Jonathan Pincus, dean of the Fulbright Economics Teaching Program, said Vietnam’s approach to lower middle-income status is still based on growth that draws from “moving people out of very low-productivity activities.
Growth for middle-income countries must be based on “mastering new technologies, producing more sophisticated goods, breaking into new markets and improving workers’ skills,” Pincus said.
The country’s development has been “passive,” dependent on the “liberalization effect” after doi moi and large inflows of investment, capital and aid, and unable to create “internal value” to ensure sustainable growth.
Vietnam is still some years away from the middle-income trap, he said, “but since it takes a long time to build the institutions of a modern economy, it is never too early to start.”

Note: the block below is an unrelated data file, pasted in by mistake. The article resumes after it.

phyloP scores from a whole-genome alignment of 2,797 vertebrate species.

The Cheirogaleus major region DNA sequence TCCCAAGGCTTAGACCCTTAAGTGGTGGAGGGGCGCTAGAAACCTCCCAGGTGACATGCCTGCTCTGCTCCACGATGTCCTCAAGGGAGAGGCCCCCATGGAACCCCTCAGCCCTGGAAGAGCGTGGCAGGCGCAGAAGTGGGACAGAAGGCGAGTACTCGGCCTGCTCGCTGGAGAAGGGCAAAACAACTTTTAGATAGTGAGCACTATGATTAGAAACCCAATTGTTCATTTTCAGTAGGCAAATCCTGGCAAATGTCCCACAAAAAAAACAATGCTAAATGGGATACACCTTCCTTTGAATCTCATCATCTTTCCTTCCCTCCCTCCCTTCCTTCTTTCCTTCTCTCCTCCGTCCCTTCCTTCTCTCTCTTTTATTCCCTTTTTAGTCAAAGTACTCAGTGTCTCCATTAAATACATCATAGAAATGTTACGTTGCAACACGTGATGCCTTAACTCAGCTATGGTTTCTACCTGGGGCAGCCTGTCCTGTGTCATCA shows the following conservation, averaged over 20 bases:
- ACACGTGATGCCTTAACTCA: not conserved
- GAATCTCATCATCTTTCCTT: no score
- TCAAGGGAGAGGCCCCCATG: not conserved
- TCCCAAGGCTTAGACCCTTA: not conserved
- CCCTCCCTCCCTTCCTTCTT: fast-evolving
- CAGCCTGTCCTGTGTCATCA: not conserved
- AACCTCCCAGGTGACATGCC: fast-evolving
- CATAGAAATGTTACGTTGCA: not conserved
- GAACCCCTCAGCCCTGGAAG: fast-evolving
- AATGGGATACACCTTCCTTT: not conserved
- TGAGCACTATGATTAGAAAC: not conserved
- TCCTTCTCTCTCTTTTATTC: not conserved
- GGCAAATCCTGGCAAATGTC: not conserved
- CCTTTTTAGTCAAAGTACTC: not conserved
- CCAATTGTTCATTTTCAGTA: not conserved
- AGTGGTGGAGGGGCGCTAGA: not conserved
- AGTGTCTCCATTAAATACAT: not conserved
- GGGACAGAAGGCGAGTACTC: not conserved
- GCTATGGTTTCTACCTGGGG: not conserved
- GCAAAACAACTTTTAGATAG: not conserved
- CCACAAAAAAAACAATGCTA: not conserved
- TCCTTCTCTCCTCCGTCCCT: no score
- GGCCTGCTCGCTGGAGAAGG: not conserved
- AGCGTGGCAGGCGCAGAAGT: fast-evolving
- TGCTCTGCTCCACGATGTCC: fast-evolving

Why do I like this article so much? Because it show the reality: Vietnam may developed a middle class, but this class represents a small percentage and is mainly based on cash. People got rich and wealthy by selling assets like land and gold, some by getting licences from foreign companies. The Vietnamese value comes only from rice, coffee and fish. There is no industrial good Vietnam is able to export. Beside food there is not much left that is produced in Vietnam. so the country needs innovation and improvment. That's the challenge for 2010.